FP: With all things, the internet has its good and bad sides. Certainly new bands have more opportunities now if they decide to use them. Keeping that in mind, what do you look for when signing new bands to your label?
JP: I don't really "sign" bands. It's usually just close friends, artists who've I work or worked with, or have toured with, that I end up doing stuff with. It's personal for me, so I'd prefer to know who I'm doings stuff with, and have really experienced what they do. I appreciate solicitations, but I make no money with Three One G, and as a matter of fact, I typically put in my own personal funds to run the label. So if I'm going to do that for someone, I need to really dig whoever is involved.
FP: What new and upcoming releases/projects can our listeners look forward to?
JP: The upcoming stuff I have on my end is a Planet B full length, a Dead Cross single. Retox tracked a cover of a Cramps song for a split 7" but I'm not sure I know what is going on with it exactly just yet.
FP: Needless to say, your label offers some of the most visceral, hard hitting bands out there today. Many others could and should take a page from your book because three one g doesn’t fuck around. Last question, one wonders, someone as prolific as yourself, how do you like your coffee?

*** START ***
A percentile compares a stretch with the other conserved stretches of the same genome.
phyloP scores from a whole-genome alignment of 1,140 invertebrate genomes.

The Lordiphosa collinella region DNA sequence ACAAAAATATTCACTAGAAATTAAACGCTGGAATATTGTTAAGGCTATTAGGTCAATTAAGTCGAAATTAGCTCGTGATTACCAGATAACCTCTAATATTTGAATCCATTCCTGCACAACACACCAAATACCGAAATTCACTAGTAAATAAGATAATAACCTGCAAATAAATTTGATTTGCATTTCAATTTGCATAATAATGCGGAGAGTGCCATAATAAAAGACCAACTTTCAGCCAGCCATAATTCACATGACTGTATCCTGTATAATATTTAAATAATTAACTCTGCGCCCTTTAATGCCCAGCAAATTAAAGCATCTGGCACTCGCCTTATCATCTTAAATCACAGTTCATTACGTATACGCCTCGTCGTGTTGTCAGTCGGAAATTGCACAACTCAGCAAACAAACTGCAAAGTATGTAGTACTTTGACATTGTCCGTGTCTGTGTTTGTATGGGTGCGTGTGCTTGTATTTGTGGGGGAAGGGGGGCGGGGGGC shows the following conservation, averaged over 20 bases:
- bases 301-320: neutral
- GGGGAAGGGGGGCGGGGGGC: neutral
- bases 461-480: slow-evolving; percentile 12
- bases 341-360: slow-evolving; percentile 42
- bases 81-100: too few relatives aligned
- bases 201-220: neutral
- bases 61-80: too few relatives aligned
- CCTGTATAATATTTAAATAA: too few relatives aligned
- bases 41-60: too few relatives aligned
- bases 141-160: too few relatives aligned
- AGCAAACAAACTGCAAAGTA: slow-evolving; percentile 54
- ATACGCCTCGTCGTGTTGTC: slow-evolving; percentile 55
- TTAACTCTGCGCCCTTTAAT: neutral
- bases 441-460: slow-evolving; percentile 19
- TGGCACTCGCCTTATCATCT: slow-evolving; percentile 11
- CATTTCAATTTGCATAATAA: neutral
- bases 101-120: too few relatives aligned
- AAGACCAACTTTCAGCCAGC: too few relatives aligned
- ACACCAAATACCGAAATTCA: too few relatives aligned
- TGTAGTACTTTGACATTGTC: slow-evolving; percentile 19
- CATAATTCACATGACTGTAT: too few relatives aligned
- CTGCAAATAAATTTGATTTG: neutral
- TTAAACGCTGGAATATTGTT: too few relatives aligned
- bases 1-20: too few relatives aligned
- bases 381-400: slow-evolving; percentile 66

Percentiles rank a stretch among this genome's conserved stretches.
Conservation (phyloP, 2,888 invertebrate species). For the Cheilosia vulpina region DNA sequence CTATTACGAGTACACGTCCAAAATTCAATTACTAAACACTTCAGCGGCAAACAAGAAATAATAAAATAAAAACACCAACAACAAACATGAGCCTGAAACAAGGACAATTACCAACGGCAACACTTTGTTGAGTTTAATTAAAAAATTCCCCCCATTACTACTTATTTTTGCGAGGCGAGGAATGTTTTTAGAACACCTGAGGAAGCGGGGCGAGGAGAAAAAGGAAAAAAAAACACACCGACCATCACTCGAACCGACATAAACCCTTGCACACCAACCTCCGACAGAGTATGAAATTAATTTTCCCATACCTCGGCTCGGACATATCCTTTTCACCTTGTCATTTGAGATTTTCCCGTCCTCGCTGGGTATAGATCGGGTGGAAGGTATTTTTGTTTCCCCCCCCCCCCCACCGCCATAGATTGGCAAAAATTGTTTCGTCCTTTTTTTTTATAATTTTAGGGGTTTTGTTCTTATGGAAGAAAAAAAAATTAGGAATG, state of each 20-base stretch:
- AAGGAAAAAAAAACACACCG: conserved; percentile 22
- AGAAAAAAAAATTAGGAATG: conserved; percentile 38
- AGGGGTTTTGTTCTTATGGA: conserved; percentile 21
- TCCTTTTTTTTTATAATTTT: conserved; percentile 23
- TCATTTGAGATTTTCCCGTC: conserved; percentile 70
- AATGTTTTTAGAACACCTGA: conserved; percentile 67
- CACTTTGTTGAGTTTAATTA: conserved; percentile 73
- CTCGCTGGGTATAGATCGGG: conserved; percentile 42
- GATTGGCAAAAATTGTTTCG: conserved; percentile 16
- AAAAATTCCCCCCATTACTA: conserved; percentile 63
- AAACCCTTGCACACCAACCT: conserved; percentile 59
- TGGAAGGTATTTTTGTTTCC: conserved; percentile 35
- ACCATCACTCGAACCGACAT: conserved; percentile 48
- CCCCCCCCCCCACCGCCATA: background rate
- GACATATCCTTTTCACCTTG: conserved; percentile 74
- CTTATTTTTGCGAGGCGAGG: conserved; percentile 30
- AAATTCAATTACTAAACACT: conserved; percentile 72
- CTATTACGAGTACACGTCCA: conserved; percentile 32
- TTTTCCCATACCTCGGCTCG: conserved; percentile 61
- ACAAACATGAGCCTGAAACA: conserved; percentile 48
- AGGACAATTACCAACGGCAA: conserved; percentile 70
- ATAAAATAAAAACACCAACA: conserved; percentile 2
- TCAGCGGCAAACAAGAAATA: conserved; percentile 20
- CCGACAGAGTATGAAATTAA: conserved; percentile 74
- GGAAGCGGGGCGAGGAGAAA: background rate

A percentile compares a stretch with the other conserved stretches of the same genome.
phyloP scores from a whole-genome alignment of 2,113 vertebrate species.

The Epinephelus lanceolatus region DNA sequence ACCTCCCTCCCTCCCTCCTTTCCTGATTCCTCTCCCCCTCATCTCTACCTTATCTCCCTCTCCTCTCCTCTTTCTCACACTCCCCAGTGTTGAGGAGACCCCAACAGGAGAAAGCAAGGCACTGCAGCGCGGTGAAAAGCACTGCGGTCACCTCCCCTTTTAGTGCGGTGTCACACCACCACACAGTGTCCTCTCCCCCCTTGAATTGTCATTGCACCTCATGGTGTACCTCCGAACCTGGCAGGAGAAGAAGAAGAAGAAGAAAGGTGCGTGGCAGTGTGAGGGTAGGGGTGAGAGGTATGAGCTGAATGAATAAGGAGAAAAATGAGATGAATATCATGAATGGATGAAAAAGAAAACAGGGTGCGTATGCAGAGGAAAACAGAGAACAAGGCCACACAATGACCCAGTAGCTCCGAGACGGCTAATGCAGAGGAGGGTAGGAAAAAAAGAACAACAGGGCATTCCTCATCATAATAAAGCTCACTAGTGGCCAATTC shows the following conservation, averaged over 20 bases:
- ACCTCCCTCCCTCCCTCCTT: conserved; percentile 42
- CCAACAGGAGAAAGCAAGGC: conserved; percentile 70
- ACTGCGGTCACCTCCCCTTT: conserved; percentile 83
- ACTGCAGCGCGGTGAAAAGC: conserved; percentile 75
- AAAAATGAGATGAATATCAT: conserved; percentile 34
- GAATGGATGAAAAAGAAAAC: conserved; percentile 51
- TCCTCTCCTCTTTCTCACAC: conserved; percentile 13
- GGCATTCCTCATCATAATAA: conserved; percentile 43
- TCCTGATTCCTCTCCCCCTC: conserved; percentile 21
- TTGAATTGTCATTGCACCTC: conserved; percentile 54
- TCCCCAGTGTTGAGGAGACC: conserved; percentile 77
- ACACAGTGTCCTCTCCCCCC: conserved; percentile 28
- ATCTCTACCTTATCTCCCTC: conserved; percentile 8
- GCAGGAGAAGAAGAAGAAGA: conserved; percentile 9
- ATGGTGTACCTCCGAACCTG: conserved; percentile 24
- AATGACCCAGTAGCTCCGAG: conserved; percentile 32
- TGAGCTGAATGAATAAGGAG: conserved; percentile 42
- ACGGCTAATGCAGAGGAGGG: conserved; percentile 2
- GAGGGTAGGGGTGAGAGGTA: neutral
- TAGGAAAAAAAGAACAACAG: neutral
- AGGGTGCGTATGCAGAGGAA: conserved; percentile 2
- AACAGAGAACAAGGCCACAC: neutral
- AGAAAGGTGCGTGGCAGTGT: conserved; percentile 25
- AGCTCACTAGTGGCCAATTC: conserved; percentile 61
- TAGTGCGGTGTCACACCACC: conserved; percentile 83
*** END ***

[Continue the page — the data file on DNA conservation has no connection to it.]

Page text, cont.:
JP: Awe, the most important question of them all. I hated coffee till I turned 40. Rob Moran of Unbroken, Some Girls, Narrows, etc. owns a great coffee shop here in San Diego called Heartwork. He pretty much pushed coffee on me one day when I was there for a meeting. Up till that day, I was a total tea person, and still am, but ever since then, I somehow fell in love with coffee. I think my pallet is shifting a bit in recent years.
Anyhow, I typically like my coffee as a latte using almond milk. I also love the ritual of what a coffee shop is. I think in part, it ties into being on tour, and well, that is primarily what I know. I'm a fan of nitro coffee as well. It has this sort of creamy element without adding any sort of milk to it. At the end of the day, I could always have used another hour or so to get things done, and well, caffeine certainly gets me to that spot. Now, if someone can come up with a coffee that also assists with time travel, then life would be perfect.
Thanks for having me take part in this here. You rule.